Elon Musk at the GPU Technology Conference in 2015. (Source: Flickr)

China’s Covid Rules Slow Down Production at Tesla’s 3 Gigafactories

The whole thing about Elon Musk trying to purchase Twitter is a great headline grabber. But there are some signs that washingtonpost.com says are showing Musk is having some problems in China where he runs his Gigafactory. Mainly the article covers a lot of twists and turns than keep Musk on his toes and much of the world’s attention focused on him.

Tesla’s Shanghai “Gigafactory,” where it makes some of its electric sedans and crossover SUVs, has been shuttered for weeks as a result of China’s “zero covid” policy. Additionally, Tesla a standard charging cable with its cars, a move that hints at possible supply chain woes — and amounts to what analysts are calling a backdoor price increase.

The company recently announced it would not be including charging cables with its new cars, prompting an outcry from even Musk’s most fervent supporters. Eagle-eyed followers of the company noted that the $400 component was axed from new car purchases and could not be bought on Tesla’s website because it was sold out.

Really? A $200 price hike for a part that was once included in the price. Only Musk could take a problem and begin to make more money.

Analysts and investors have expressed concern that Musk is stretched too thin — not only by the demands of Tesla, which has opened multiple new factories in recent weeks but other responsibilities as CEO of rocket builder SpaceX and several smaller companies. If he succeeds in his bid to buy Twitter, Musk will have a historic, and largely unprecedented, catalog of tech companies under his helm even after questioning last year how long he could keep up with overflowing demands.

On one hand, it is hard not to root for such a dynamic entrepreneur.  But when you add in the number of government loans and tax breaks he receives it seems like it may have gone to his head. And now even supply chain problems have found him somewhat vulnerable.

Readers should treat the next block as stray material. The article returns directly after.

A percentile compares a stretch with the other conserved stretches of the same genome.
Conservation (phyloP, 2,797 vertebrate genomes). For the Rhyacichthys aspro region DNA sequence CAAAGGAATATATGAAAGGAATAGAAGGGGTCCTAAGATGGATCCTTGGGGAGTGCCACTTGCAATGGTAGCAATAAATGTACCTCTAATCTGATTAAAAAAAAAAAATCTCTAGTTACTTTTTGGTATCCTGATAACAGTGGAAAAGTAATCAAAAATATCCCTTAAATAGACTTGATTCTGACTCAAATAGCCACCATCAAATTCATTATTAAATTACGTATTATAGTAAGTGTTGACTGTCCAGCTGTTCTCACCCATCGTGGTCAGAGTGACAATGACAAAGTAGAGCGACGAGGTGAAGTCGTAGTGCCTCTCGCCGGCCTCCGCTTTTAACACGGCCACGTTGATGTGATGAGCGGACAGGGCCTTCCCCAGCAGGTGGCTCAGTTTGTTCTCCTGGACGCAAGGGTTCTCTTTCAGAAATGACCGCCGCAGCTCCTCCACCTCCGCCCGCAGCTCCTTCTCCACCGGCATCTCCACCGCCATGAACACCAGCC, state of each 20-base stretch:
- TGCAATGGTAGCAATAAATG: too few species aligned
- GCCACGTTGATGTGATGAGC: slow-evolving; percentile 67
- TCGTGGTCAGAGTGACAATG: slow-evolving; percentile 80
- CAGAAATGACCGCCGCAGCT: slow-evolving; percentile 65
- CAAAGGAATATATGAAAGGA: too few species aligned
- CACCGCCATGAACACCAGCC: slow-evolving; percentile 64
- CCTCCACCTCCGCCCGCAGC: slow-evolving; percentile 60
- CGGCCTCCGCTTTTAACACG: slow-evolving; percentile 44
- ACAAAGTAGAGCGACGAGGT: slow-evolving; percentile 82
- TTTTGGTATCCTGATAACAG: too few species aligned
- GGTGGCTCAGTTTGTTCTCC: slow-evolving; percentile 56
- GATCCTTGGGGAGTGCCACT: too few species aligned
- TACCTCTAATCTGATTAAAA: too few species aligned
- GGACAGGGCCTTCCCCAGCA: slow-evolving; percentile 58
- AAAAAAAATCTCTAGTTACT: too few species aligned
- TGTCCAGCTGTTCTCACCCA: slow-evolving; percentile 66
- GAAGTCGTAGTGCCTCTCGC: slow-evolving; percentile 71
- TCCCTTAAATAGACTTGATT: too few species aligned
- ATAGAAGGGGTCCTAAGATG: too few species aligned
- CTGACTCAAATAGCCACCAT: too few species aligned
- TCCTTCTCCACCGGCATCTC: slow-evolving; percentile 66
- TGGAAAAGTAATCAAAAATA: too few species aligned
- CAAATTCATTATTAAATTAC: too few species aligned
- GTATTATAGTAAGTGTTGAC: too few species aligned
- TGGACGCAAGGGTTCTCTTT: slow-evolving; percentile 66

Musk and Tesla did not respond to requests for comment. Musk praised Tesla’s performance despite the challenges in a tweet this month. He tweeted on Wednesday he would be on the earnings call.

“This was an *exceptionally* difficult quarter due to supply chain interruptions & China zero Covid policy,” he wrote earlier this month. “Outstanding work by Tesla team & key suppliers saved the day.”

Already Tesla buyers are waiting in some places for more than six months to get their new vehicles, analysts said. Those wait times could remain as the China closure could cut into Tesla’s production by as many as 50,000 vehicles in the next quarter.

Tesla’s China production halt began in late March. Reuters reported Tuesday that the factory had reopened, citing Xinhua News Agency, though Reuters reported a day earlier that a reopening would initially be in a limited capacity with one shift — and workers would have to live on-site. Musk liked a tweet on Wednesday showing a report from Xinhua that said the factory had reopened.

So between his Twitter battles and his supply chain problems that may or may not exist, the article provides more of Musk’s take on it all. And as always he does not disappoint when it comes to addressing any problems with his amazingly positive approach to the many successful businesses he owns.

read more at washingtonpost.com